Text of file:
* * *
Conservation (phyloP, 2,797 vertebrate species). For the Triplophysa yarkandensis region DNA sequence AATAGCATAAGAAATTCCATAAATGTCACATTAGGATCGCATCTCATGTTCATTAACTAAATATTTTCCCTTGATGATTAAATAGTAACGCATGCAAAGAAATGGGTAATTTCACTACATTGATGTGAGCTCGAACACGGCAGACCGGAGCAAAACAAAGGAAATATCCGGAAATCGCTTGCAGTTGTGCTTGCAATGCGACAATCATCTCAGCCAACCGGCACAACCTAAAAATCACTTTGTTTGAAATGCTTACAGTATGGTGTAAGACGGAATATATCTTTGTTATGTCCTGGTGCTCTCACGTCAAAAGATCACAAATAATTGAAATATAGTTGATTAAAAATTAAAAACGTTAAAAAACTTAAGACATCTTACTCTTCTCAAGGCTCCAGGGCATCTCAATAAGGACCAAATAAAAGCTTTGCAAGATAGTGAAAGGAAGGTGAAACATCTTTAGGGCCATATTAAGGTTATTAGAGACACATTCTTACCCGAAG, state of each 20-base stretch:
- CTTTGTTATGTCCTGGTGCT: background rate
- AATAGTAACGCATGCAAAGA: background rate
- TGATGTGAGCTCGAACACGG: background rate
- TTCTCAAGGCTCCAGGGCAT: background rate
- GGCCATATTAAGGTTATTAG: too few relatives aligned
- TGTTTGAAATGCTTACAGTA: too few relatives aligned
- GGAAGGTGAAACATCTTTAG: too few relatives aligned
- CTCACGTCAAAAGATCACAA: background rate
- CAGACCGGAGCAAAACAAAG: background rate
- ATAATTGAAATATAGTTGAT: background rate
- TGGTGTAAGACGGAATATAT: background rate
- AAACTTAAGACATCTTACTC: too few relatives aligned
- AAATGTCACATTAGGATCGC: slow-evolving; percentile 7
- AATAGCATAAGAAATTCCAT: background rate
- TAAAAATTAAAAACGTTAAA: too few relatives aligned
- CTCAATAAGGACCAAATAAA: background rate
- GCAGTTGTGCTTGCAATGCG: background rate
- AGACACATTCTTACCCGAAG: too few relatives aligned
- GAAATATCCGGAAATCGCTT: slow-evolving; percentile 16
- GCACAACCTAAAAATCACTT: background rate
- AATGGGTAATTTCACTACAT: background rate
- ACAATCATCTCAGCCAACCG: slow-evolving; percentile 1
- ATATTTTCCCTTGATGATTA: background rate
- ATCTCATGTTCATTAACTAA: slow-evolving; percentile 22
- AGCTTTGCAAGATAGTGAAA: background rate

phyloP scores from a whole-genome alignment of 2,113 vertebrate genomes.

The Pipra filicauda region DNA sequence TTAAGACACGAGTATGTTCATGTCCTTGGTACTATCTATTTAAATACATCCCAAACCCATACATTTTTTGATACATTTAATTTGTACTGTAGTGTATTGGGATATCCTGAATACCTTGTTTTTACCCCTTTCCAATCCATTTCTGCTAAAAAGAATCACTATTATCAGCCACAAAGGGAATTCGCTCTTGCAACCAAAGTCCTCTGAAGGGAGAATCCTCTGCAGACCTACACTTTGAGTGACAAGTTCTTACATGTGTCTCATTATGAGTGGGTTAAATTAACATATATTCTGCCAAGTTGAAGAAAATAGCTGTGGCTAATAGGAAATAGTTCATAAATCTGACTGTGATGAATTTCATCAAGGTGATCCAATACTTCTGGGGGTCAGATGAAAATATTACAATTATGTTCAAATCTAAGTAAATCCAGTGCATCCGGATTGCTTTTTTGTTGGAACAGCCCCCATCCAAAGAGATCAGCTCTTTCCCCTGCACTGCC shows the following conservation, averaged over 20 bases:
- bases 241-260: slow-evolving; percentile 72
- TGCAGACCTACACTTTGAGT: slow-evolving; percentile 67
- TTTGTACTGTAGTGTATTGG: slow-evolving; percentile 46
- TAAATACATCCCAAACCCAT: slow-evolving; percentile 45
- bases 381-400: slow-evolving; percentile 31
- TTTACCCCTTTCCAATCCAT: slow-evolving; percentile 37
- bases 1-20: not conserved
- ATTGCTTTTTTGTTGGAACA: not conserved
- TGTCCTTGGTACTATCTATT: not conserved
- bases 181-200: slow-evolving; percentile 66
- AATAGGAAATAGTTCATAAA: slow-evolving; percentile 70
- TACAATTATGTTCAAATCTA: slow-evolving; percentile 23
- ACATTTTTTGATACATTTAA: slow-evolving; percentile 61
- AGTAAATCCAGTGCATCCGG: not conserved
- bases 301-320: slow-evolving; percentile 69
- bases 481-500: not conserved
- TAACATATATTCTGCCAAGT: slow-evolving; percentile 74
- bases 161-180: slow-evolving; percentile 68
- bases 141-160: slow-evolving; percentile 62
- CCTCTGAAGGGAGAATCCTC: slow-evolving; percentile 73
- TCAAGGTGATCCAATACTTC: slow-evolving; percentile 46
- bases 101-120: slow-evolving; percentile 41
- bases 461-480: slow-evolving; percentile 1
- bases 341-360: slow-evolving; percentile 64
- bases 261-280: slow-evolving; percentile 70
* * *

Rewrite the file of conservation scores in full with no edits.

Conservation (phyloP, 2,797 vertebrate species). For the Triplophysa yarkandensis region DNA sequence AATAGCATAAGAAATTCCATAAATGTCACATTAGGATCGCATCTCATGTTCATTAACTAAATATTTTCCCTTGATGATTAAATAGTAACGCATGCAAAGAAATGGGTAATTTCACTACATTGATGTGAGCTCGAACACGGCAGACCGGAGCAAAACAAAGGAAATATCCGGAAATCGCTTGCAGTTGTGCTTGCAATGCGACAATCATCTCAGCCAACCGGCACAACCTAAAAATCACTTTGTTTGAAATGCTTACAGTATGGTGTAAGACGGAATATATCTTTGTTATGTCCTGGTGCTCTCACGTCAAAAGATCACAAATAATTGAAATATAGTTGATTAAAAATTAAAAACGTTAAAAAACTTAAGACATCTTACTCTTCTCAAGGCTCCAGGGCATCTCAATAAGGACCAAATAAAAGCTTTGCAAGATAGTGAAAGGAAGGTGAAACATCTTTAGGGCCATATTAAGGTTATTAGAGACACATTCTTACCCGAAG, state of each 20-base stretch:
- CTTTGTTATGTCCTGGTGCT: background rate
- AATAGTAACGCATGCAAAGA: background rate
- TGATGTGAGCTCGAACACGG: background rate
- TTCTCAAGGCTCCAGGGCAT: background rate
- GGCCATATTAAGGTTATTAG: too few relatives aligned
- TGTTTGAAATGCTTACAGTA: too few relatives aligned
- GGAAGGTGAAACATCTTTAG: too few relatives aligned
- CTCACGTCAAAAGATCACAA: background rate
- CAGACCGGAGCAAAACAAAG: background rate
- ATAATTGAAATATAGTTGAT: background rate
- TGGTGTAAGACGGAATATAT: background rate
- AAACTTAAGACATCTTACTC: too few relatives aligned
- AAATGTCACATTAGGATCGC: slow-evolving; percentile 7
- AATAGCATAAGAAATTCCAT: background rate
- TAAAAATTAAAAACGTTAAA: too few relatives aligned
- CTCAATAAGGACCAAATAAA: background rate
- GCAGTTGTGCTTGCAATGCG: background rate
- AGACACATTCTTACCCGAAG: too few relatives aligned
- GAAATATCCGGAAATCGCTT: slow-evolving; percentile 16
- GCACAACCTAAAAATCACTT: background rate
- AATGGGTAATTTCACTACAT: background rate
- ACAATCATCTCAGCCAACCG: slow-evolving; percentile 1
- ATATTTTCCCTTGATGATTA: background rate
- ATCTCATGTTCATTAACTAA: slow-evolving; percentile 22
- AGCTTTGCAAGATAGTGAAA: background rate

phyloP scores from a whole-genome alignment of 2,113 vertebrate genomes.

The Pipra filicauda region DNA sequence TTAAGACACGAGTATGTTCATGTCCTTGGTACTATCTATTTAAATACATCCCAAACCCATACATTTTTTGATACATTTAATTTGTACTGTAGTGTATTGGGATATCCTGAATACCTTGTTTTTACCCCTTTCCAATCCATTTCTGCTAAAAAGAATCACTATTATCAGCCACAAAGGGAATTCGCTCTTGCAACCAAAGTCCTCTGAAGGGAGAATCCTCTGCAGACCTACACTTTGAGTGACAAGTTCTTACATGTGTCTCATTATGAGTGGGTTAAATTAACATATATTCTGCCAAGTTGAAGAAAATAGCTGTGGCTAATAGGAAATAGTTCATAAATCTGACTGTGATGAATTTCATCAAGGTGATCCAATACTTCTGGGGGTCAGATGAAAATATTACAATTATGTTCAAATCTAAGTAAATCCAGTGCATCCGGATTGCTTTTTTGTTGGAACAGCCCCCATCCAAAGAGATCAGCTCTTTCCCCTGCACTGCC shows the following conservation, averaged over 20 bases:
- bases 241-260: slow-evolving; percentile 72
- TGCAGACCTACACTTTGAGT: slow-evolving; percentile 67
- TTTGTACTGTAGTGTATTGG: slow-evolving; percentile 46
- TAAATACATCCCAAACCCAT: slow-evolving; percentile 45
- bases 381-400: slow-evolving; percentile 31
- TTTACCCCTTTCCAATCCAT: slow-evolving; percentile 37
- bases 1-20: not conserved
- ATTGCTTTTTTGTTGGAACA: not conserved
- TGTCCTTGGTACTATCTATT: not conserved
- bases 181-200: slow-evolving; percentile 66
- AATAGGAAATAGTTCATAAA: slow-evolving; percentile 70
- TACAATTATGTTCAAATCTA: slow-evolving; percentile 23
- ACATTTTTTGATACATTTAA: slow-evolving; percentile 61
- AGTAAATCCAGTGCATCCGG: not conserved
- bases 301-320: slow-evolving; percentile 69
- bases 481-500: not conserved
- TAACATATATTCTGCCAAGT: slow-evolving; percentile 74
- bases 161-180: slow-evolving; percentile 68
- bases 141-160: slow-evolving; percentile 62
- CCTCTGAAGGGAGAATCCTC: slow-evolving; percentile 73
- TCAAGGTGATCCAATACTTC: slow-evolving; percentile 46
- bases 101-120: slow-evolving; percentile 41
- bases 461-480: slow-evolving; percentile 1
- bases 341-360: slow-evolving; percentile 64
- bases 261-280: slow-evolving; percentile 70